Submitted by gsparrow on
Bob Grese

Matthaei Botanical Gardens recently opened a series of conservation-themed gardens – the Great Lakes Gardens: a collection of gardens celebrating the floral diversity of the Great Lakes region. While our region does not have towering mountains, we do have majestic sand dunes, dramatic limestone bluffs and pavement areas found around the Great Lakes, native prairies and oak openings (or oak savannas), and coniferous and deciduous forests. The intent of these new gardens is to introduce the general public to the beauty and value of these diverse ecosystems and to acquaint visitors with many of the unique plants found within the Great Lakes region.


Perhaps the garden of most interest to NARGS members is our alvar garden, simulating the distinctive limestone habitats found around several of the Great Lakes and in only a handful of other areas around the world. The name “alvar” was given to the exposed limestone habitat found in various places in Sweden. Other alvar locations are found in Estonia, England in the Pennines, and in western Ireland notably in the Burren. In North America, alvars are limited to the Great Lakes region where they harbor a number of rare and unusual plant species.

Our garden was designed to represent the alvars found in the Great Lakes Region and showcase both the typical and rare plants found in these unique places. The landscape design was created by Shannon Gibb-Randall of InSite Design Studio of Ann Arbor, and the stonework laid by Ray Rogers and his staff from Rockworks, LLC in Lake Orion.

The garden was constructed of limestone from quarries along Lake Superior, with some earlier rock from quarries near Rogers City. Stone was carefully layered to create shelves, simulating the types of limestone bluffs found along Great Lakes shorelines, as well as pavement areas with narrow joints between large limestone slabs. Artificial “grykes” were created in some of the limestone shelves, simulating the narrow fissures found in many alvar habitats and providing niches for a number of rare species. Stone was set on a soil mixture of fine gravel, sand, and with a minimum amount of organic compost. Broken concrete was also recycled as part of the garden to illustrate the similarity of limestone pavement to the often barren environments found in urban wastelands.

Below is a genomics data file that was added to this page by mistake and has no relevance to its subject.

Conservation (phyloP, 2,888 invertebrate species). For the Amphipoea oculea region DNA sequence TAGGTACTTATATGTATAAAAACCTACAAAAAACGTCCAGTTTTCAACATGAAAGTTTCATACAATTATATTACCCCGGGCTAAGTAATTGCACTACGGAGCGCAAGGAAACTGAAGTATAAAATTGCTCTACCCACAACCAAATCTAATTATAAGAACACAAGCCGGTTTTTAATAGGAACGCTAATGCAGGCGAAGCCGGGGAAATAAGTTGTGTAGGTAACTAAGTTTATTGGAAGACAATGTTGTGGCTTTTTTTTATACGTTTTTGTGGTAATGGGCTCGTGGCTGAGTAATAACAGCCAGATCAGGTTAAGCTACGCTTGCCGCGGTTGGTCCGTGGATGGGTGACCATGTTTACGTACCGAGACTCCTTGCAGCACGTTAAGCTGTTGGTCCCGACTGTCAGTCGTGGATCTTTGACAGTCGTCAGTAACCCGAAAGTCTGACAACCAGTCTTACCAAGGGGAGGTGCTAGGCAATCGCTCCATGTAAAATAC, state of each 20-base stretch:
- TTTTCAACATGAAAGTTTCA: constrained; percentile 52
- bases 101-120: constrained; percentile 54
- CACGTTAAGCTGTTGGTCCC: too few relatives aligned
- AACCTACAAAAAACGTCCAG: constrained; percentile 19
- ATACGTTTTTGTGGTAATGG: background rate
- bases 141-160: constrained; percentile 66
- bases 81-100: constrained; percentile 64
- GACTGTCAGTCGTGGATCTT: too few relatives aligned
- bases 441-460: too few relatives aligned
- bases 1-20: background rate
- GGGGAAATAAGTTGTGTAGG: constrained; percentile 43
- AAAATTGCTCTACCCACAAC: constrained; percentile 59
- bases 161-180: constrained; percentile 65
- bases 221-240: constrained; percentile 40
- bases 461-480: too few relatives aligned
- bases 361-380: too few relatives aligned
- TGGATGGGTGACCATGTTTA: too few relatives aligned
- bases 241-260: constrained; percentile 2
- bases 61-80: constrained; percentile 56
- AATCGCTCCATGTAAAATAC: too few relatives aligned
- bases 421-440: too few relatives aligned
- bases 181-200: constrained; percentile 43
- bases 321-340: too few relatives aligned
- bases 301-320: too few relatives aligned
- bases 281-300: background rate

Our garden features many of the unique plants of alvars in the Great Lakes region such as lakeside daisy, Tetraneuris (Hymenoxys) herbacea; dwarf lake iris, Iris lacustris; and Hill’s thistle, Cirsium hillii, as well as more common plants like columbine, Aquilegia canadensis; poverty grass, Danthonia spicata; shrubby cinquefoil, Dasiphora (Potentilla) fruticosaand creeping juniper, Juniperus horizontalis. The garden also includes a simulation of a grassland alvar with a thin layer of gravelly soil over a stone base. The soft-textured prairie dropseed (Sporobolus heterolepis) dominates the grassland alvar garden, with the delicate prairie smoke (Geum triflorum) and other forbs interspersed among the grasses.

Other garden spaces within this unique collection of conservation- themed gardens include a cobble beach with plants found along
the cobble-strewn shorelines of the Great Lakes and a dune garden, 
featuring the rare Pitcher’s thistle, Cirsium pitcheri, along with other unique plants of the dunes such as prickly pear cactus, Opuntia humifusa.

The gardens also include demonstration prairie plantings, an oak- openings garden, and both drier oak woodland and a floodplain woods. Gardens also include the Jean Avis Wilson Native Orchid Garden, featuring key native orchids and related species. Interspersed among the various gardens is the Herb Wagner Fern Collection recognizing his contributions to our understanding of ferns and the special places where they grow. Wagner was a celebrated faculty member at the Univerity of Michigan, widely recognized botanist, and Director of Matthaei Botanical Gardens.